The council plans set limits which are often inconvenient, slow in arriving & expensive. For both developer & council, those plans are a cost incurred well before any likely return from development, and subsequent rates payments.

In this case, the council has embarked on its own structure plan process for a wider area running from Drury up Opaheke Rd to Papakura. However, the report to Tuesday’s committee meeting by principal planner Barry Mosley & planning manager Celia Davison acknowledged that Mr Ma’s company had lodged its private plan change before the council embarked on its own Drury-Opaheke structure planning process and it wouldn’t compromise that process, as the land subject to the private plan change request was relatively confined, the proposed land use was the most appropriate and wouldn’t foreclose the consideration of other appropriate outcomes.

“In short,” the council planners wrote, “the council’s ability to pursue a full range of options for the Drury-Opaheke area through the structure plan process will not be constrained by the private plan change request.

“Secondly, bulk infrastructure is already proposed to service land within the adjacent Drury 1 precinct, and preliminary assessments indicate that this bulk infrastructure can be logically & efficiently designed to service the Auranga B1 land & parts of the wider Drury area.”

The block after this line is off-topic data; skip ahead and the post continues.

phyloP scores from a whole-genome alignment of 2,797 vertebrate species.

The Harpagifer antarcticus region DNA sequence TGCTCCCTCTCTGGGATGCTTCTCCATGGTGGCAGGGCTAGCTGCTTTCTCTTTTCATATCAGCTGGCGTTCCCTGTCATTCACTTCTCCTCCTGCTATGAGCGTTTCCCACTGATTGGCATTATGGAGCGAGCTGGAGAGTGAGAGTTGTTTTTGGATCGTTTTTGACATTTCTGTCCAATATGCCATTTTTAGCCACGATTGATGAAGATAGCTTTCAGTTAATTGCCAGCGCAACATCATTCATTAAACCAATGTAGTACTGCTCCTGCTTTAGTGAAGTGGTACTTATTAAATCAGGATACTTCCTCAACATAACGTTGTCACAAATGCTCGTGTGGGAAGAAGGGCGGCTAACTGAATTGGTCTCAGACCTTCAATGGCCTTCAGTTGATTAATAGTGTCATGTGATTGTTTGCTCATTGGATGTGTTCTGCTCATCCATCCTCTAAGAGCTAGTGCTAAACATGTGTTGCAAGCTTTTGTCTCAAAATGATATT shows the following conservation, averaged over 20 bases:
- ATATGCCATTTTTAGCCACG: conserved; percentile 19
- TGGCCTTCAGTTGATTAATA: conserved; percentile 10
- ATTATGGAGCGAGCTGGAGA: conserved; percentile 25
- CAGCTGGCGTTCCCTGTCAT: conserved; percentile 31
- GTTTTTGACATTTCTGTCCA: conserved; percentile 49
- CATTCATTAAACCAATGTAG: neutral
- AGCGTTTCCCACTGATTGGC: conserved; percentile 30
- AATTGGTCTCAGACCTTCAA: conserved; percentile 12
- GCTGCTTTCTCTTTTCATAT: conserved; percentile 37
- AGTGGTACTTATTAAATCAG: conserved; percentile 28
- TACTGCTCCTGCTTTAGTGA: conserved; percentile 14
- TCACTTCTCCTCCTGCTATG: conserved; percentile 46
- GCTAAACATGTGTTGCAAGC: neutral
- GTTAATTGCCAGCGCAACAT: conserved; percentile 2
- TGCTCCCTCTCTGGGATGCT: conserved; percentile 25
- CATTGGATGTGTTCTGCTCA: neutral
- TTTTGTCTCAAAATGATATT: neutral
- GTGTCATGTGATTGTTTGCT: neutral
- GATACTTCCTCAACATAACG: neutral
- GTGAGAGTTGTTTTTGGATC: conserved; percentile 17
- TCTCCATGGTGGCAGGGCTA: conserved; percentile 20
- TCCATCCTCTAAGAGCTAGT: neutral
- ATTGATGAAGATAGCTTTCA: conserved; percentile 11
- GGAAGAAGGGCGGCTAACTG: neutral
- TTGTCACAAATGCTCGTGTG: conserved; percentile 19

The council planning committee adopted its refreshed future urban land supply strategy on 4 July, confirming its 1016ha growth target at Drury west of State Highway 1. The council expects land release in that wider area to start in 2022 north of State Highway 22, and in 2028 south of State Highway 22.

Ma to leverage off infrastructure he’s creating in first precinct

Charles Ma at the launch of Auranga stage 1 in October 2016.

Mr Ma’s company intends to leverage off the infrastructure he’s creating in the initial Auranga area to develop the proposed B1 private plan change area.

The whole area requires new trunk wastewater sewerage, with connecting branches. A wastewater pump station is being built at 207 Bremner Rd in the Drury 1 precinct, designed to service a population of 10,000, including the residential component of Stevenson’s Drury South development and its Drury South industrial precinct.

In addition, a site is being reserved for a Watercare Services Ltd pump station that can service additional dwellings and enable Watercare to develop a wider wastewater network.